Zealot: Part III
Aslan, Reza. Zealot: The Life and Times of Jesus of Nazareth. Random House Publishing Group. Kindle Edition.


Do not think that I have come to bring peace on earth.
I have not come to bring peace, but the sword.

[MATTHEW 10: 34]


God Made Flesh

Stephen— he who was stoned to death by an angry mob of Jews for blasphemy— was the first of Jesus’s followers to be killed after the crucifixion, though he would not be the last. It is curious that the first man martyred for calling Jesus “Christ” did not himself know Jesus of Nazareth. Stephen was not a disciple, after all. He never met the Galilean peasant and day laborer who claimed the throne of the Kingdom of God. He did not walk with Jesus or talk to him. He was not part of the ecstatic crowd that welcomed Jesus into Jerusalem as its rightful ruler. He took no part in the disturbance at the Temple. He was not there when Jesus was arrested and charged with sedition. He did not watch Jesus die. (Kindle Locations 2559-2562)

But the concept of an individual dying and rising again, in the flesh, into a life everlasting was extremely rare in the ancient world and practically nonexistent in Judaism. And yet what the followers of Jesus were arguing was not only that he rose from the dead, but that his resurrection confirmed his status as messiah, an extraordinary claim without precedent in Jewish history. (Kindle Locations 2591-2594)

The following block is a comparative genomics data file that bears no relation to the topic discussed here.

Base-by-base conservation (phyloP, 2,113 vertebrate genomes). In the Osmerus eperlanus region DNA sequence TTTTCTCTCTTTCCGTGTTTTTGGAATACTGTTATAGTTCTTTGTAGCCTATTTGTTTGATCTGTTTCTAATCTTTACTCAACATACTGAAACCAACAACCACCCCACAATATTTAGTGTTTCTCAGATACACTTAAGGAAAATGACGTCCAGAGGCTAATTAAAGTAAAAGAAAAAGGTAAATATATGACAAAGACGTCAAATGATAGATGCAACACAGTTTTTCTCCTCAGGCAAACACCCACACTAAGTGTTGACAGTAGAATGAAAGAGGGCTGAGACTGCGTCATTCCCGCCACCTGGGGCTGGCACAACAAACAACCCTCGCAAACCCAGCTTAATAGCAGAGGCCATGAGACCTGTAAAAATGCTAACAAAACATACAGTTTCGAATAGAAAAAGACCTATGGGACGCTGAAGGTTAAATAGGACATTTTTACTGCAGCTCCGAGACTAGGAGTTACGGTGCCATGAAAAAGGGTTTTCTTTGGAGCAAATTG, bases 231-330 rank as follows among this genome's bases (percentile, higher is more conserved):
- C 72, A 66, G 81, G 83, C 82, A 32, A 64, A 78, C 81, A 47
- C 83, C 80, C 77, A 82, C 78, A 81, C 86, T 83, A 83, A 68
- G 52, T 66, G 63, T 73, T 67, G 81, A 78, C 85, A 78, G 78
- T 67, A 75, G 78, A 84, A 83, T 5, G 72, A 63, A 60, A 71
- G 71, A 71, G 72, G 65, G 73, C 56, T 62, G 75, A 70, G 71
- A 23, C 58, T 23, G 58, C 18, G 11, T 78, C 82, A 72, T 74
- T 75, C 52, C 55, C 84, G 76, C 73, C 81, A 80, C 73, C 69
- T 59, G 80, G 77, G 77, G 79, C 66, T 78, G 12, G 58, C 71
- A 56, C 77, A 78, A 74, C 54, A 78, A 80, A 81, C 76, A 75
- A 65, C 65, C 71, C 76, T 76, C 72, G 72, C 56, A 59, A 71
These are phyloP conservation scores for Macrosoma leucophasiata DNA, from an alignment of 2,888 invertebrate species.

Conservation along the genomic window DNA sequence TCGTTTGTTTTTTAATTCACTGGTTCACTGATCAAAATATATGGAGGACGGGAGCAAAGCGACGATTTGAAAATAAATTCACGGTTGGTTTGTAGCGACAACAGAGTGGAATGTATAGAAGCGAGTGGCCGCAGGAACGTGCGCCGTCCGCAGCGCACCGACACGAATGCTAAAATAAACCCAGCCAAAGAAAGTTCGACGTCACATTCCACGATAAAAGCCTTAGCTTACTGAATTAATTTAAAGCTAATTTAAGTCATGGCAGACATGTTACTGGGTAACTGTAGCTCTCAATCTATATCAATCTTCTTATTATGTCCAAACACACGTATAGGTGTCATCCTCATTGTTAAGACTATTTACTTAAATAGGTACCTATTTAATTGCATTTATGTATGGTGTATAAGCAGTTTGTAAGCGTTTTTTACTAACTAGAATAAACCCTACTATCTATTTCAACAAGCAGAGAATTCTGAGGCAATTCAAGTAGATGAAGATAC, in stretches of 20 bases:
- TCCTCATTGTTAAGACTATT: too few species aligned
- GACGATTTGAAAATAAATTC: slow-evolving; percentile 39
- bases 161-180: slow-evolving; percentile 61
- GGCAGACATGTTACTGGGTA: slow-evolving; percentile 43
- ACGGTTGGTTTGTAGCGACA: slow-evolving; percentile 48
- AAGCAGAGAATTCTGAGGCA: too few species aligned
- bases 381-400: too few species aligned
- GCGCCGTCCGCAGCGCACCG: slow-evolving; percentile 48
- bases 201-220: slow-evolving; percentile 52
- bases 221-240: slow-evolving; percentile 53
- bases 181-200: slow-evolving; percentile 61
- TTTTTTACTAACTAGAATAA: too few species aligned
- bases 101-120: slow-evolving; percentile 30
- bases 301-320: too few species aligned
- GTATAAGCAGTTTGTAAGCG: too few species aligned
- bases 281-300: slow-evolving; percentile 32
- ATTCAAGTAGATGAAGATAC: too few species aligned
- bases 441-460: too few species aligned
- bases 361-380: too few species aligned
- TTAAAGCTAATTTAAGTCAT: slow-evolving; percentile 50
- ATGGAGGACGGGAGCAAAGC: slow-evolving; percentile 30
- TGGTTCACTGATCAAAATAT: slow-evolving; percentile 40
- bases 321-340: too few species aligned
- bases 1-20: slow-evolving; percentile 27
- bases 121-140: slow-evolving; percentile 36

In the entirety of the Hebrew Bible there is not a single passage of scripture or prophecy about the promised messiah that even hints of his ignominious death, let alone his bodily resurrection . (Kindle Locations 2595-2596)

What Jesus’s followers were proposing was a breathtakingly bold redefinition, not just of the messianic prophecies but of the very nature and function of the Jewish messiah. (Kindle Locations 2603-2604)

But— and here lies the key to understanding the dramatic transformation that took place in Jesus’s message after his death— Stephen was not a scribe or scholar. He was not an expert in the scriptures. He did not live in Jerusalem. (Kindle Locations 2617-2619)

The story of that celebrated death can be found in the book of Acts, which chronicles the first few decades of the Jesus movement after the crucifixion. The evangelist Luke, who allegedly composed the book as a sequel to his gospel, presents Stephen’s stoning as a watershed movement in the early history of the church. (Kindle Locations 2624-2627)

What Stephen cries out in the midst of his death throes is nothing less than the launch of a wholly new religion, one radically and irreconcilably divorced from everything Stephen’s own religion had ever posited about the nature of God and man and the relationship of the one to the other. One can say that it was not only Stephen who died that day outside the gates of Jerusalem. Buried with him under the rubble of stones is the last trace of the historical person known as Jesus of Nazareth. (Kindle Locations 2655-2656)